I have not written on this blog for some time… I have not looked at it for sometime either and much of the time I easily forget that, ‘Recovering Nomad’ even exists.
And then something today made me take a look at my ‘dashboard’ for the website and realise that every day people are still reading the posts here, presumably for a reason… Desperation perhaps, seeking answers to problems that feel insurmountable, wanting someone to tell them what to do, how to do it or really to just do it for them.
I know these feelings all too well…. The desperate need to be given the answers to questions that felt mystifying and out of reach to my disordered brain. And then finding answers but not trusting them, or taking the words on other’s blogs or Instagram posts or YouTube videos and needing them as permission to take the steps in recovery that I knew I needed to take but that did not feel safe or ok…
Yes, those steps were ok for others, but not ok for me. So left always feeling desperate and terrified, always wanting reassurance, permission, help.
This illness leaves you terrified, feeling alone, confused, isolated (even when other people are around) and as if you are the only person who is living with these thoughts, compulsions and obsessions… Obsessions with calories, dietary rituals, exercise habits or other behaviours. And obsessions with other things in life – work, studies or projects that will otherwise block out the miserable reality that is life with an eating disorder.
But you are not alone in these thoughts and behaviours.
You are not alone in feeling as scared and confused as you do.
And I am not going to tell you either that it is wrong to seek support, motivation, encouragement or even reassurance or ‘permission’ to take the necessary steps you need to take in recovery or to help you find a way to make recovery feel less impossible or complicated than it most certainly does feel.
But ultimately, we all reach a point where seeking answers, reading about recovery, desperately wanting permission and reassurance is not enough – well, let’s face it, it never was enough.
The action of seeking answers and permission must turn into action in terms of really doing recovery if anything is ever to really change…
Yet that is the hardest thing in the world.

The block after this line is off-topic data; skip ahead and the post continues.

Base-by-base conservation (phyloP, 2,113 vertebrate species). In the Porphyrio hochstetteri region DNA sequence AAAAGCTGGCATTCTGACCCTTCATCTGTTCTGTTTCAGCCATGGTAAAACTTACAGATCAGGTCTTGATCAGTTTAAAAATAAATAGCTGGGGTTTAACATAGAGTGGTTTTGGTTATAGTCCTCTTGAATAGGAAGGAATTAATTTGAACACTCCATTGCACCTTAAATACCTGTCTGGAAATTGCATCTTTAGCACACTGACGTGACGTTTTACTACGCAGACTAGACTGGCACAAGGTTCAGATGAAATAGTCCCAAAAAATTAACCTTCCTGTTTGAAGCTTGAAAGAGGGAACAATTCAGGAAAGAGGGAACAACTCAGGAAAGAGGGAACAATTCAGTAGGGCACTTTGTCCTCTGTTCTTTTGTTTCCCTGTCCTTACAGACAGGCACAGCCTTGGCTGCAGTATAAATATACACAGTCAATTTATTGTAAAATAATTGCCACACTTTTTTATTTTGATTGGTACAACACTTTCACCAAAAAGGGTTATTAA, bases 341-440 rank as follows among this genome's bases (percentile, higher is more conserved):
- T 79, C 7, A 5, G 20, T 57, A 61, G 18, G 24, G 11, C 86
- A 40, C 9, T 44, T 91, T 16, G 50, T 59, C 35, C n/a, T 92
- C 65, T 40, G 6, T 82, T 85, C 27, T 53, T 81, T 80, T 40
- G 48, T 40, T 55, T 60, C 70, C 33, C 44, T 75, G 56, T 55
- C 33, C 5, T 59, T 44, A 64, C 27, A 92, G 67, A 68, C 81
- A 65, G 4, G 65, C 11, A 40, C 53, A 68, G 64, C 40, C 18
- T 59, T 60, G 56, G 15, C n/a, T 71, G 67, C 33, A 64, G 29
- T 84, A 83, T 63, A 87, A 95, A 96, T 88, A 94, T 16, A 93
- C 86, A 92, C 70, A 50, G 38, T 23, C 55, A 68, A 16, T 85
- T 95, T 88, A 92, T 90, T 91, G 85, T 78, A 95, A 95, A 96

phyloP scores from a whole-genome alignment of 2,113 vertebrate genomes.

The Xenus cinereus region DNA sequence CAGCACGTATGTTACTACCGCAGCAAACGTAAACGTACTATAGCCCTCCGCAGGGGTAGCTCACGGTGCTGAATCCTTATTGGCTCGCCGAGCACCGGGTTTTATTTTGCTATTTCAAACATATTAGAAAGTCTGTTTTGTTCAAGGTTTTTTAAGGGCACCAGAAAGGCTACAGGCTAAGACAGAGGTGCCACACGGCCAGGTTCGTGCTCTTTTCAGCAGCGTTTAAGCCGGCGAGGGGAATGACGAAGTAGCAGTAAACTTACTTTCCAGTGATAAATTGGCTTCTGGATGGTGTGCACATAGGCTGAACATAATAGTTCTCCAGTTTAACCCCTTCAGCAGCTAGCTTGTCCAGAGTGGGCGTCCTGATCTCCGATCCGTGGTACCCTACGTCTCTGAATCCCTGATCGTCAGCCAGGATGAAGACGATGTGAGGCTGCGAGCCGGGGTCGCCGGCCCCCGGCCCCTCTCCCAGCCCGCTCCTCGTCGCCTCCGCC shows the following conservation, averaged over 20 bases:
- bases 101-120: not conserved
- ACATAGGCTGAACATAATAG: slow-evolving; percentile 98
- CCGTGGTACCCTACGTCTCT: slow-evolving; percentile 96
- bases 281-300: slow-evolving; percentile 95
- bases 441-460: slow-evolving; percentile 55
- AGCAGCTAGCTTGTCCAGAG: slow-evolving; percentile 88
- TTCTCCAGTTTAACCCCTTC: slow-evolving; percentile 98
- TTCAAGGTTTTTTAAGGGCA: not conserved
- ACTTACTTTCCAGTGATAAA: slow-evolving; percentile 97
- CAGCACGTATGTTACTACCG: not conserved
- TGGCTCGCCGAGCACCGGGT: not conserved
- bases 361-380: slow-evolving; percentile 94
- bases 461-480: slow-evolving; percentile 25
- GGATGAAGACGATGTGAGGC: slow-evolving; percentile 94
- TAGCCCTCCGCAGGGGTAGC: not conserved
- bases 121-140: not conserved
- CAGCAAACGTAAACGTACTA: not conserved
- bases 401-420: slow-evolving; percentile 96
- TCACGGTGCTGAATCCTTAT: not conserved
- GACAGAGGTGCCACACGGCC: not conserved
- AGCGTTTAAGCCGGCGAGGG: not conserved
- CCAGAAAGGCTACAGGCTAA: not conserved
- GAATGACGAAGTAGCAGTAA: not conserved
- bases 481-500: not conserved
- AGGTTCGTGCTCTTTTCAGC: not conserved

It is so hard when your brain is convincing you, not just with ‘stories’, but with real thoughts and powerful beliefs that to eat more, eat differently, gain weight, relax or not always be ‘doing’ is wrong.
It is seemingly impossible when the fear response at even the thought of taking action towards recovery is as powerful and automatic as it is when you have an eating disorder.
But despite all of this, a way forward has to be found, which it can be.
You can eat more, much more… any time of day or night, whatever you want and whenever you want – you really and honestly can.
No amount of food will ever harm you as much as your eating disorder has or can.
You can rest. You can sit and relax. Use that couch, lie in bed all day, only move muscles that are essential to be used to stay alive right now.
No amount of rest will ever harm you as much as your eating disorder has or can.
You can gain weight. You can learn to block out the fears of weight gain as you take the necessary recovery action and let your body gain weight, repair, heal.
You won’t gain forever and the weight you do gain will never harm you as much as your eating disorder has or can.
You can do all these things and as you do, find that the brain fog and confusion and questions about the what, where, when or how of recovery will start to lift and gradually the questions that seem so important right now will lose their relevance because you do know the answers and you do have the ability to do all the things that you are seeking motivation and permission to do.
Recovery is not a magic trick, but you will feel as if you need a magic fairy to help you along the way because the very simple steps of recovery (as outlined above) are hard and painful, leaving you feeling as if you are going against everything in your life that you know to be right and true.
To stay the course in recovery will take monumental focus, mental energy and an emotional rollercoaster that you will beg to get off… yet staying on it is what you must do and you can do.
Yes, you can.
And what is more, you should and you will.